Hong Kong Stocks Enter Correction as Energy Firms, Insurers FallBy
Hang Seng extends decline since September high to 10 percent
Chinese equity gauges are among biggest losers this month
Hong Kong stocks fell, with the benchmark index entering a correction, as energy producers and financial companies retreated amid dwindling turnover.
The Hang Seng Index slid 0.8 percent at the close. The gauge has slumped more than 10 percent since its Sept. 9 high as rising funding costs in Hong Kong and the mainland weighed on property developers and a weakening yuan turned investors off Chinese assets. The value of shares traded on the city’s stock market dropped to a four-month low on Wednesday before the start of holidays at the end of the week. The Shanghai Composite Index rose 0.1 percent.
"The selloff today reflects investors’ lack of confidence in the short-term performance of the China stock market," said Kenny Wen, a wealth management strategist at Sun Hung Kai Financial Ltd. in Hong Kong. "Volume is thin, not just due to the holiday season, but also because investors think there will be further downside in Hong Kong stocks and they are choosing to stay on the sidelines."
Chinese equity gauges are among the world’s biggest losers this month as surging money-market rates sparked turmoil in the nation’s bond market, while the weakening currency increased pressure on capital outflows. That’s capping a dismal year for mainland stock investors, with the Shanghai benchmark set for its biggest annual decline since 2011.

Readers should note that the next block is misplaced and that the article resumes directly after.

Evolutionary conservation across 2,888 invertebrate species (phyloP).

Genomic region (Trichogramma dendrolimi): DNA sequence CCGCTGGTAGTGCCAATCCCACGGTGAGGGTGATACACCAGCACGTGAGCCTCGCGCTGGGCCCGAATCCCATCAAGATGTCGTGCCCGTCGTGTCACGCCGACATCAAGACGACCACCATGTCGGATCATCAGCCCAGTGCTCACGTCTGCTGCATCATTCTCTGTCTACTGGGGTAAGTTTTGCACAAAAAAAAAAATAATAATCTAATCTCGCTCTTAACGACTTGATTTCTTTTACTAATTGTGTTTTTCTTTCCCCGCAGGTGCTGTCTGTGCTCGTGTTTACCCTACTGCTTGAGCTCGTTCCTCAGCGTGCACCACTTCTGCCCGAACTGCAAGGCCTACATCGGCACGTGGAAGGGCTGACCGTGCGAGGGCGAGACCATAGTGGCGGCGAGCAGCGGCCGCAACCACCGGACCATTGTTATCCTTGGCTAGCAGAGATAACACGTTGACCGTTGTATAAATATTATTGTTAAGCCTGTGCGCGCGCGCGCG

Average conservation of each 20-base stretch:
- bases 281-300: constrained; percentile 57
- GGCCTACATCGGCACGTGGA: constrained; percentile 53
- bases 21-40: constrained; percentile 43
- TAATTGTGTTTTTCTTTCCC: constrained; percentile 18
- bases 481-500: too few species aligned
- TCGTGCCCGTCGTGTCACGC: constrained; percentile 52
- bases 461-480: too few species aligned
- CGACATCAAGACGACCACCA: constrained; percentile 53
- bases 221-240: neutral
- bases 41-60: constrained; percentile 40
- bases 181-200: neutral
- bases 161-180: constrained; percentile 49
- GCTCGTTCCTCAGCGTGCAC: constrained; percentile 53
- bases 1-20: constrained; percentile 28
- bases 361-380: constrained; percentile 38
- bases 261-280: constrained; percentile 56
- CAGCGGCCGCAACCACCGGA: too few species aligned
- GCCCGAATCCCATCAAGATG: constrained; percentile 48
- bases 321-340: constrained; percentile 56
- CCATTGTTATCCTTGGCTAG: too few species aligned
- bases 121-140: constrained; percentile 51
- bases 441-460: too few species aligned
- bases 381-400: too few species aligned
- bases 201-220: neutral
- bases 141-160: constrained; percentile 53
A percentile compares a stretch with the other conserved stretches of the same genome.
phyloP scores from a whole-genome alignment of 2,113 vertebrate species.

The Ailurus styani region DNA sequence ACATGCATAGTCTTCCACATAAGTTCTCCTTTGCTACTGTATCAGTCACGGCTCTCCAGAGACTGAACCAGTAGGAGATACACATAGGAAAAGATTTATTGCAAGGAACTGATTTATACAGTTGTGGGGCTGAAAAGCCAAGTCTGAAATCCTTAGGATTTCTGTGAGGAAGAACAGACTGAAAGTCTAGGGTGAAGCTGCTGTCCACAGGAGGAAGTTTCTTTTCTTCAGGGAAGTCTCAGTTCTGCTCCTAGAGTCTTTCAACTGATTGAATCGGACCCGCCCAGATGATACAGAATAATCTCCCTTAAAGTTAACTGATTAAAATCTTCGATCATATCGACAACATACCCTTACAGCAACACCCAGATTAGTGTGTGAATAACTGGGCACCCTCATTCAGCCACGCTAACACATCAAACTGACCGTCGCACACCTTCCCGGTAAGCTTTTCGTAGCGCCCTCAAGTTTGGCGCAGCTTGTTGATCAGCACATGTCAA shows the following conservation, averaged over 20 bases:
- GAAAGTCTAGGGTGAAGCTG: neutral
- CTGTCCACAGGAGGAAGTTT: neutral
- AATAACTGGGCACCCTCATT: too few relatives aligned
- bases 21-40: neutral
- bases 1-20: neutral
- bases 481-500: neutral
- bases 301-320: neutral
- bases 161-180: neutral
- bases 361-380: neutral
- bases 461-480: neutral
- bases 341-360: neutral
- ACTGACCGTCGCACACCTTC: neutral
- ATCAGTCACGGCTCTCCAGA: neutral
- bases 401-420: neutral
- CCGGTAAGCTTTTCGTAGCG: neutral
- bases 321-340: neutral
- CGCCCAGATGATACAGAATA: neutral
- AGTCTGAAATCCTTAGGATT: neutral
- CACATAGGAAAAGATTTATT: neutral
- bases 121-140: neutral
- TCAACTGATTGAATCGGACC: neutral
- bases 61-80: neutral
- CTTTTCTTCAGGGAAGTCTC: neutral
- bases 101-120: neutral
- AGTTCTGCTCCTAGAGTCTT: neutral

- The Hang Seng Index has declined 5.1% in December and lost 7.1% in the fourth quarter, while it’s down 1.3% this year
- China Shenhua Energy Co. fell 3.1%, the most on Hong Kong’s benchmark on Thursday. Cnooc Ltd. and PetroChina Co. dropped at least 2.1% as the oil industry faces an inventory overhang
- China Life Insurance Co. retreated 1.7% in Hong Kong to lead a group of financial companies lower. Industrial & Commercial Bank of China Ltd. slipped 1.5% to its lowest price in a month
- Shanghai’s benchmark gauge has fallen 3.4% in December, paring its gains for the quarter to 4.5%. The index is down more than 11% in 2016, set for its biggest loss in five years
- Qingdao Huijintong Power Equipment Co. rose 44% in its trading debut in Shanghai
- The Shanghai Composite will climb to 3,800 by the end of next year, according to the median forecast in a Bloomberg poll of 12 strategists and fund managers, implying a 21% gain from Wednesday’s close
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